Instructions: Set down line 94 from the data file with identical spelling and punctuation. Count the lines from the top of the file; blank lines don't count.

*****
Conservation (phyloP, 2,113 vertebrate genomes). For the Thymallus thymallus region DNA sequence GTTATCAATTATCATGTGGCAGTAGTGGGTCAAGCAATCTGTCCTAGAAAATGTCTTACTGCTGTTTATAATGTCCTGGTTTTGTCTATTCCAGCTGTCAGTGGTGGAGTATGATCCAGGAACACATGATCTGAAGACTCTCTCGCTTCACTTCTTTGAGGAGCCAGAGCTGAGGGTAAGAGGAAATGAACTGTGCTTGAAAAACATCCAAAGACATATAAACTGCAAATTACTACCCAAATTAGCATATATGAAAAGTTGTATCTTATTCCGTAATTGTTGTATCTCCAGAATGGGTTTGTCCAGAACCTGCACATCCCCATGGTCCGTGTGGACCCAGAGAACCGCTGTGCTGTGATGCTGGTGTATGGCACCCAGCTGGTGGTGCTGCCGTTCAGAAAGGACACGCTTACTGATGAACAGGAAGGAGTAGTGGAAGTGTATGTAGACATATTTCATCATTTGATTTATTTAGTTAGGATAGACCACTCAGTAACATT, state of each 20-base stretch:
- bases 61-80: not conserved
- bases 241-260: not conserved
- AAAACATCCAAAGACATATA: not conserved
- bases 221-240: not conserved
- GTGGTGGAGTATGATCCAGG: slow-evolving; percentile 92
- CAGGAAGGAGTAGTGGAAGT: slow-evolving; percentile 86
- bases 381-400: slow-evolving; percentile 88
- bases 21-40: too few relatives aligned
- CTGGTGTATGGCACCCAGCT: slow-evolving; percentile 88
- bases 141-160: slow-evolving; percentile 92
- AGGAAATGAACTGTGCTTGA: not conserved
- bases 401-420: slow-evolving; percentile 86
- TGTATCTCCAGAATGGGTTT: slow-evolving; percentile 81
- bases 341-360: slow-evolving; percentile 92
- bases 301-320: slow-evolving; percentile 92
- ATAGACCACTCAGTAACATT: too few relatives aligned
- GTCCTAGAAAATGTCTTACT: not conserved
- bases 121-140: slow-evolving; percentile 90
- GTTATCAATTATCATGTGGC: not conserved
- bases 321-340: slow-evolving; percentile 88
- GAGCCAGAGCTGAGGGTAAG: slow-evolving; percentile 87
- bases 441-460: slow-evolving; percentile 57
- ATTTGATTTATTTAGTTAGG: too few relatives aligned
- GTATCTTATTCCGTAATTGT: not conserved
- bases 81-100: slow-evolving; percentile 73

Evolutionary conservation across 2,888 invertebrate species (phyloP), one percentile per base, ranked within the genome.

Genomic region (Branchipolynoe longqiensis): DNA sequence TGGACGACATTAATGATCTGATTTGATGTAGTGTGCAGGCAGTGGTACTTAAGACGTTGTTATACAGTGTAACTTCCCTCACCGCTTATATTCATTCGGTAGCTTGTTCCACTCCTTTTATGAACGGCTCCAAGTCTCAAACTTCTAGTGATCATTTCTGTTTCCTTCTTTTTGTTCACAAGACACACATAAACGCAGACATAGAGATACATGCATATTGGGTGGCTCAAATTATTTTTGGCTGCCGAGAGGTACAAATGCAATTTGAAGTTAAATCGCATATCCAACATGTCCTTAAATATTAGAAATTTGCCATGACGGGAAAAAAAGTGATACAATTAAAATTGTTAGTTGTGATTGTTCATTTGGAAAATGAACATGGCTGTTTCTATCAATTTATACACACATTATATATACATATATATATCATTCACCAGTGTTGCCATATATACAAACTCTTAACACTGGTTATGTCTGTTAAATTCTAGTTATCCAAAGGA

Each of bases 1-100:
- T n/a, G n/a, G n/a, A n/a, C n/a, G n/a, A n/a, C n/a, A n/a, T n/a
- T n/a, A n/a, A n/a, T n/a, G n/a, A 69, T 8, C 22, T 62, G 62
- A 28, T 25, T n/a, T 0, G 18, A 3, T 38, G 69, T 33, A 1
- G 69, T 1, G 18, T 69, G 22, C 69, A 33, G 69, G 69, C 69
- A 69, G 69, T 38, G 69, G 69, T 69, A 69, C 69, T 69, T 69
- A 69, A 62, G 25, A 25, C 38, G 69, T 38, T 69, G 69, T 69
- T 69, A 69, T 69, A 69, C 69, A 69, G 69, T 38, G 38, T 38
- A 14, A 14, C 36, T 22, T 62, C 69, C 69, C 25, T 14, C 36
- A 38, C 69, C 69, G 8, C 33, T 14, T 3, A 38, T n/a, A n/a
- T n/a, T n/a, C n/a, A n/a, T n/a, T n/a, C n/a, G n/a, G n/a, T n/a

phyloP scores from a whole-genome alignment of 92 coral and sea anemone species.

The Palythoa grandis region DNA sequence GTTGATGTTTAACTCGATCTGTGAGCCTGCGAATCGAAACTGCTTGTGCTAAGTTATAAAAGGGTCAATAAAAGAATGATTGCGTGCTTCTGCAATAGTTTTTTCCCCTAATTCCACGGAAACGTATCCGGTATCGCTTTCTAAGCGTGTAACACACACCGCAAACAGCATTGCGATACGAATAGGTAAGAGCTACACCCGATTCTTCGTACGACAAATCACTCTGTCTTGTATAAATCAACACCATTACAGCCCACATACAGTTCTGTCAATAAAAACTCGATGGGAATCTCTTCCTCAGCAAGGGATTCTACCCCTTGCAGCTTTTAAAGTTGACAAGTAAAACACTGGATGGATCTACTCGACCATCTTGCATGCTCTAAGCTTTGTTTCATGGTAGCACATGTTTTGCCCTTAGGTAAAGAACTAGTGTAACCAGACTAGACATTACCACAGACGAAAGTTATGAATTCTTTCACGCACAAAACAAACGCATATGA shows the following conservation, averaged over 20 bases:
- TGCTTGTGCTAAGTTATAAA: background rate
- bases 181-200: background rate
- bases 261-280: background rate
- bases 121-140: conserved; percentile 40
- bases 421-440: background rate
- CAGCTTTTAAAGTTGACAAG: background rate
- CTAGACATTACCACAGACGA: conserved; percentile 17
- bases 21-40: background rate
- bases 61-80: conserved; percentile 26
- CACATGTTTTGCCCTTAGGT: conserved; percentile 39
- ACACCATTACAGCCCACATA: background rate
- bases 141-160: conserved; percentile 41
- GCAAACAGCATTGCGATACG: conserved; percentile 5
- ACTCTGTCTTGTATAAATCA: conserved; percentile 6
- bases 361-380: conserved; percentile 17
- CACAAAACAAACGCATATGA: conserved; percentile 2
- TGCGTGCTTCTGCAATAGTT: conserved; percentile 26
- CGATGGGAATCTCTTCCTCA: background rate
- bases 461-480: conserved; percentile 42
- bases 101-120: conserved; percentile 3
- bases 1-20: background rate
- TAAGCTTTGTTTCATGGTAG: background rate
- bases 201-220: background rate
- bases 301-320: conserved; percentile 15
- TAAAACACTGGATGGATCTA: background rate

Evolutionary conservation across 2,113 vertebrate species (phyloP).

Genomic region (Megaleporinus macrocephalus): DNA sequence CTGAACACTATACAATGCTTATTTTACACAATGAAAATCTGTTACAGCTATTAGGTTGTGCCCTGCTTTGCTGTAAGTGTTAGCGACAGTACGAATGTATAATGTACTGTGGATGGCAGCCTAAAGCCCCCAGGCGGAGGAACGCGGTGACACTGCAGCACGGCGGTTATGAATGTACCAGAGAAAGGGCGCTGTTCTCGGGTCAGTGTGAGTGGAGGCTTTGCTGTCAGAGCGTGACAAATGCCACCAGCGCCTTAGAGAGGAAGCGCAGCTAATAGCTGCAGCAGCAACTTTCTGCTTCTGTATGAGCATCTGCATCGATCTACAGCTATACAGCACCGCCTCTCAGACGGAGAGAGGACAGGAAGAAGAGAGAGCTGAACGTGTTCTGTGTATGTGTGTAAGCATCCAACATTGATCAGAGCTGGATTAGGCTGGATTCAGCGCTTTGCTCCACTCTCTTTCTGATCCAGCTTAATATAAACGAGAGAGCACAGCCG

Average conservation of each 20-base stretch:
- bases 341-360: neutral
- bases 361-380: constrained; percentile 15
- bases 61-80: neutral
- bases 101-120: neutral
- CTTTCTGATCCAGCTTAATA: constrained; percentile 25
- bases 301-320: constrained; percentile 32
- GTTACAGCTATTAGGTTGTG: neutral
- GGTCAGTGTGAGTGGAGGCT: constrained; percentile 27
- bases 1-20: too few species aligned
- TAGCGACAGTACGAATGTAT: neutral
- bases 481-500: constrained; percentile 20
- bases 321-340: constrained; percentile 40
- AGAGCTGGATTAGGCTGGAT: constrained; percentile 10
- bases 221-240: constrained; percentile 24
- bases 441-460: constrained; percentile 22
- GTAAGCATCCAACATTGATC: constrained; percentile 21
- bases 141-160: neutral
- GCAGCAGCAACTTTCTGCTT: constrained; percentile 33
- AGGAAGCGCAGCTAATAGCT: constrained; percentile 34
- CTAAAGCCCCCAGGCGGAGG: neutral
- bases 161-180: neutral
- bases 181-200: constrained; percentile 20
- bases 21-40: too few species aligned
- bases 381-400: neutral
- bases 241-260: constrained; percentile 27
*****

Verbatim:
- bases 241-260: constrained; percentile 27